Police have ruled his death a homicide, but right now, police have more questions than answers. All they know is that the prominent military consultant ended up dead in a dumpster somewhere in Newark, Delaware.
"There are no suspects. Again, we are still looking to determine where the crime scene occurred," explained Newark Police Lt. Mark Farrall.
John Wheeler, known to friends as Jack, was a military consultant, a West Point graduate, worked for Ronald Reagan and the two Bush presidencies and previously served as chairman of the Vietnam Veterans Memorial Fund.
Wheeler's body was found Friday morning at the Cherry Island landfill in Wilmington. A trash truck had emptied ten dumpsters in Newark.
Police believe the body was in one of the first dumpsters emptied, either one from a bank in College Square or one behind the Newark Library. Both dumpsters are monitored by security cameras.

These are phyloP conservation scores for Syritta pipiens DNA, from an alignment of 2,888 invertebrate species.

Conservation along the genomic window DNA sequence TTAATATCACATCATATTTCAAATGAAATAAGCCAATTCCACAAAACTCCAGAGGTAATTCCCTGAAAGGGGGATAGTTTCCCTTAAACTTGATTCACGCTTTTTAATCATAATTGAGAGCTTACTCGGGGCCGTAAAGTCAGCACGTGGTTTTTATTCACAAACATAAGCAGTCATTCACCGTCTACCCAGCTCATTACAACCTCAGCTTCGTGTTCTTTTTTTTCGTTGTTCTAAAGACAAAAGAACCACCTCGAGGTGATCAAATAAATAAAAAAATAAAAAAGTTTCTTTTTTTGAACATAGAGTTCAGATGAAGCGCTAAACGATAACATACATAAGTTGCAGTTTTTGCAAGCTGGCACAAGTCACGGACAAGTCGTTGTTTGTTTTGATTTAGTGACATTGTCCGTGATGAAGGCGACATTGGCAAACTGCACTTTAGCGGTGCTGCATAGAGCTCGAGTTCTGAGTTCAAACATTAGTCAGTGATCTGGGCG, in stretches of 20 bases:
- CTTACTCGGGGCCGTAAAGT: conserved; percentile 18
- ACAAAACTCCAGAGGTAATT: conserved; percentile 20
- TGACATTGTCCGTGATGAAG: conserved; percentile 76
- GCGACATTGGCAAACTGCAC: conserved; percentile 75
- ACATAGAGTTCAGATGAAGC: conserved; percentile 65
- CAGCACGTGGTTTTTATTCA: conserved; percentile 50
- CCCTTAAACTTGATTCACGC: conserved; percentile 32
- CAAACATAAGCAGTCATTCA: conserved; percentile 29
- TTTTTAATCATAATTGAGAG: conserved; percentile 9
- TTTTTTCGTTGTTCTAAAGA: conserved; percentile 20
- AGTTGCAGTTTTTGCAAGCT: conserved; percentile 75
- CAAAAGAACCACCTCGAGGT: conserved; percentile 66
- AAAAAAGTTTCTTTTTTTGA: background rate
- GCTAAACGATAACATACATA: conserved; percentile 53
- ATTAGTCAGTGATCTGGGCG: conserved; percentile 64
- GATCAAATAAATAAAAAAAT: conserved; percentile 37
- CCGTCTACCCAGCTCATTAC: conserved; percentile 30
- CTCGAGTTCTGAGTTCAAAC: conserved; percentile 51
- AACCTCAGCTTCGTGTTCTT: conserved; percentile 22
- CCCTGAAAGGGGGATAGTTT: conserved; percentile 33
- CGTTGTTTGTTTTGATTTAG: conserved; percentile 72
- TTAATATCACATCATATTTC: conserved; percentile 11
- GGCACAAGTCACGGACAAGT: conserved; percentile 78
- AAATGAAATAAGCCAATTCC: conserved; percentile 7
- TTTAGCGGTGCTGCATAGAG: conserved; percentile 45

Lt. Mark Farrall tells Action News, "At the landfill there was a spotter who was watching the garbage as it was dumped to make sure there wasn't any hazardous material or anything that shouldn't be in the dump. He noticed the body at that time and they immediately contacted the Wilmington Police Department."
Initial police reports that Wheeler was last seen getting off an Amtrak train on Dec. 28 were incorrect, Farrall said. Investigators don't know how long Wheeler might have been missing or where and when he was last seen.
The delay in the family notifying authorities was because they were not in town, Farrall said.
The family issued a statement through the police department. "As you must appreciate, this is a tragic time for the family. We are grieving our loss. Please understand that the family has no further comment at this time. We trust that everyone will respect the family's privacy."
Wheeler lived part time in a house in New Castle. He also had home in Washington DC as well as New York City where Wheeler's wife Katherine Klyce runs a silk import business.
Wheeler's house was darkened Monday night and no one answered the door. Yellow police evidence tape was stretched across two wooden chairs in the kitchen, where several wooden floorboards were missing.
Robert Meadus, 85, who lives near the home, described the case as "exceedingly weird."